The second way that global climate change and nuclear weapons are intertwined is through how we allocate our money and creativity. While President Obama has paid lip service to abolition, the U.S. government has continued to modernize existing weapons at grotesque expense, and other nuclear nations are following suit. The Ploughshares Fund estimates that in the maintenance and development of nuclear weapons, America will spend approximately 640 billion dollars over the next decade. Not only all this money, but scientific expertise as well, will be focused upon obsolete defense strategies whose endgame is inevitably suicidal—when doing too little about climate change is equally suicidal, just gradual rather than sudden. Many heads of multinational corporations and their minions in national legislatures deny the climate crisis because they fear their bottom line will be threatened by sensible solutions like a carbon tax. Security, economic growth and full employment will best be achieved, in their view, if we base our economy upon building more ships, planes and weapons rather than solar panels and super insulated buildings.
Citizens everywhere are waking up to the opportunity costs of this paradigm, because even greater threats to each separate nation’s security loom if we do not use the international economic system to transition out of fossil fuels into clean, renewable sources of energy. This massive fortune, 640 billion dollars, would be more than enough to help not only the U.S. but also the planet move into a green economy based upon building windmills not missiles, solar panels not submarines. What will awaken the political will to enact this global shift? The answer is in the third way that nuclear weapons and climate change are connected.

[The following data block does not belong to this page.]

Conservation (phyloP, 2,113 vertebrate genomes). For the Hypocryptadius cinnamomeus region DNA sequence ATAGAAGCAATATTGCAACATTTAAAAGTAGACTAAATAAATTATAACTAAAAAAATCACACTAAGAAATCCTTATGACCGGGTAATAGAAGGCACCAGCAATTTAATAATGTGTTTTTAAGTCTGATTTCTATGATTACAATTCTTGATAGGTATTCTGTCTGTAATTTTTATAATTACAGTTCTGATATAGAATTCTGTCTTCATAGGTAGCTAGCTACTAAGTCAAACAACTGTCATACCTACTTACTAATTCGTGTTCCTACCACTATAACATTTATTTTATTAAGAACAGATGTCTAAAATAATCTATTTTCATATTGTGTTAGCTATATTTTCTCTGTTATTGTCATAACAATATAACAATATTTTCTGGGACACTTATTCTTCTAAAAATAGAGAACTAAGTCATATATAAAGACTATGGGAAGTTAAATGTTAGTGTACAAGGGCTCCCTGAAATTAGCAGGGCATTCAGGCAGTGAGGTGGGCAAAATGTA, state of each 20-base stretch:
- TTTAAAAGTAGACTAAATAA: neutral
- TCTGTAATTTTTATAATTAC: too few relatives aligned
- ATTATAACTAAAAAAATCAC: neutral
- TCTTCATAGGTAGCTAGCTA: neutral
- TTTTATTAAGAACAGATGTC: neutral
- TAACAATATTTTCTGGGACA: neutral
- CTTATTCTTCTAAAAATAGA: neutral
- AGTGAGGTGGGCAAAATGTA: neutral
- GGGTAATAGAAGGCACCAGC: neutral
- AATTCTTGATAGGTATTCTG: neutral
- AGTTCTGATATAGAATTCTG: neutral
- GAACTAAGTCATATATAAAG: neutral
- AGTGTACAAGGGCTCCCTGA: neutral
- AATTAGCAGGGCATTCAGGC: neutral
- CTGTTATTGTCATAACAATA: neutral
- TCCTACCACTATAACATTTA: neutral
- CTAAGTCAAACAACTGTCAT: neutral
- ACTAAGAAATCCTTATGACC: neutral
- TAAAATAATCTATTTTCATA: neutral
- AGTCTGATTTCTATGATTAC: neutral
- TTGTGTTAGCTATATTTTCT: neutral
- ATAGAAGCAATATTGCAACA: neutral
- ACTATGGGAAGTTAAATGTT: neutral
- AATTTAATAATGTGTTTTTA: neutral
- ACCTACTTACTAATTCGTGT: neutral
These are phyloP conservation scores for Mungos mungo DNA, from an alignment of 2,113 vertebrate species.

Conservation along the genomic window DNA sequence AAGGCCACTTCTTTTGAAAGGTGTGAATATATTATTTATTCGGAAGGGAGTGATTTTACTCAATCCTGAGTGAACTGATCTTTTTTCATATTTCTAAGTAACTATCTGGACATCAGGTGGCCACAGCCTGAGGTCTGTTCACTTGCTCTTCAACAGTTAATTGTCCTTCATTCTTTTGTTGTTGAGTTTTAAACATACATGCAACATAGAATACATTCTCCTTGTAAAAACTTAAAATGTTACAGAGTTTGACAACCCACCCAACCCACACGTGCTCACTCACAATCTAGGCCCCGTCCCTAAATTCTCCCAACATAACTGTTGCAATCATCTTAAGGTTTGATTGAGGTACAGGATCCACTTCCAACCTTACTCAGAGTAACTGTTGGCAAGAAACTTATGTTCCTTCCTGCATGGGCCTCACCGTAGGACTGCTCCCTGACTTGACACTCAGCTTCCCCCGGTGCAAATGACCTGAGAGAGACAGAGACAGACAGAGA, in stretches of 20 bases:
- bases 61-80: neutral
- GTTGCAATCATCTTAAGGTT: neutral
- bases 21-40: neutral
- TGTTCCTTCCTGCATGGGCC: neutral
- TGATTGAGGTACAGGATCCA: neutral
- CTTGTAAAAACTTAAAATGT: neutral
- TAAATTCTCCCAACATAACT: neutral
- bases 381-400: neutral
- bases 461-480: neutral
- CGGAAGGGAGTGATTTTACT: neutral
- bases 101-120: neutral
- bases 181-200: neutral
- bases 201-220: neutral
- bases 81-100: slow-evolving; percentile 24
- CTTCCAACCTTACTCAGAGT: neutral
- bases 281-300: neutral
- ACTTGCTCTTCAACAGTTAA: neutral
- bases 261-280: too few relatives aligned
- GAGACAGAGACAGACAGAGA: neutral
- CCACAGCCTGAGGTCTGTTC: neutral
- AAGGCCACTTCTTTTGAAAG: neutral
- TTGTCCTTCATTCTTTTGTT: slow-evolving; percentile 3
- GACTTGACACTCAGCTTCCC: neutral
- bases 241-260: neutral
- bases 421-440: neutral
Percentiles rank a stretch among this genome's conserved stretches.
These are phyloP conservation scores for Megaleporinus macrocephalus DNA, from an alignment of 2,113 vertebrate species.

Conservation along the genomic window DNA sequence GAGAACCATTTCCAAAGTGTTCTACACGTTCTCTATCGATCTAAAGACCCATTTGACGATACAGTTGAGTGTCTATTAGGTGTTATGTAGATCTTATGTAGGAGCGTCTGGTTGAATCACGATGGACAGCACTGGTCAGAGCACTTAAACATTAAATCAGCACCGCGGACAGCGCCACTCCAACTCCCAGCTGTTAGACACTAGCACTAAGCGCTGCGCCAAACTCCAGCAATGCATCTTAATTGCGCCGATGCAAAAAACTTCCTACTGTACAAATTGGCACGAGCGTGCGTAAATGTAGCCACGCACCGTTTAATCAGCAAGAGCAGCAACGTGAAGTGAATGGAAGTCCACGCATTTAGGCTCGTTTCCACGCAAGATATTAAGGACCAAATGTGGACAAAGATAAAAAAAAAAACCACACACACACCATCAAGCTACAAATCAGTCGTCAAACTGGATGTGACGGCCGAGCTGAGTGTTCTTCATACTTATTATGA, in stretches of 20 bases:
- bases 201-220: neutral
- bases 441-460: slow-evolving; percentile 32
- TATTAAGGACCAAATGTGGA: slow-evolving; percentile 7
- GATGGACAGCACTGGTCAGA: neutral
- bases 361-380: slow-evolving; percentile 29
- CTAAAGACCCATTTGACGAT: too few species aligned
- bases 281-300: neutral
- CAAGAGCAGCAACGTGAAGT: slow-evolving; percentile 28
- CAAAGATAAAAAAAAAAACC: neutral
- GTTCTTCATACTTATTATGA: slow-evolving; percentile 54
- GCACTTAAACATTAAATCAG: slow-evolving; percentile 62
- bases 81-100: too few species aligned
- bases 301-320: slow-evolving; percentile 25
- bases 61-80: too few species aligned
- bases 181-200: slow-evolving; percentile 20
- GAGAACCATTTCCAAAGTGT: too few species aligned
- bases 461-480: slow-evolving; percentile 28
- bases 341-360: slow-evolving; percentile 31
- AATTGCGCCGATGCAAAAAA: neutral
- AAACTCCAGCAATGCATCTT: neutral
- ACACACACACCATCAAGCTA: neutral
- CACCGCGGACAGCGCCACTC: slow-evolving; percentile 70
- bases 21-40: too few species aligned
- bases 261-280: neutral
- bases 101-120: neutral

Everything changes when we change our minds. We have been stuck in an old mode of self-interest based on the nation-state and military threat. No victory is possible from a nuclear war, only nuclear winter; similarly, no victory is possible if the forces of international competition devour our planetary resources to the point of no return. A vision beckons of security based in mutually verifiable treaties leading to zero nuclear weapons, and an economy unleashed by building the infrastructure that will stabilize our climate with green energy.
The language of international politics and diplomacy caters to obsolete competitive notions of self-interest meant to soothe domestic national fears. Sadly, much that governments do in the present paradigm— games of chicken, enemy-stereotyping, endless jockeying for advantage—increases both the likelihood of nuclear war somewhere down the time-stream and does nothing to mitigate growing climate instability.
The two-in-one of climate change and nuclear abolition is not something to be addressed after supposedly more immediate brush-fires are extinguished; by viewing it instead as a single challenge, an opportunity for cooperative prevention based in planetary self-interest, success will become a model for resolving more local conflicts without violence.
The Marshall Islands, which endured open-air atomic testing, are courageous to speak for the powerless in bringing suit against the mighty nuclear powers. In 2013 they appealed to the U.N. for more help with climate change, already a life-and-death issue for these low-lying atolls, but soon enough for all of us.
Winslow Myers, author of “Living Beyond War: A Citizen’s Guide,” writes on global issues for PeaceVoice and serves on the Advisory Board of the War Prevention Initiative.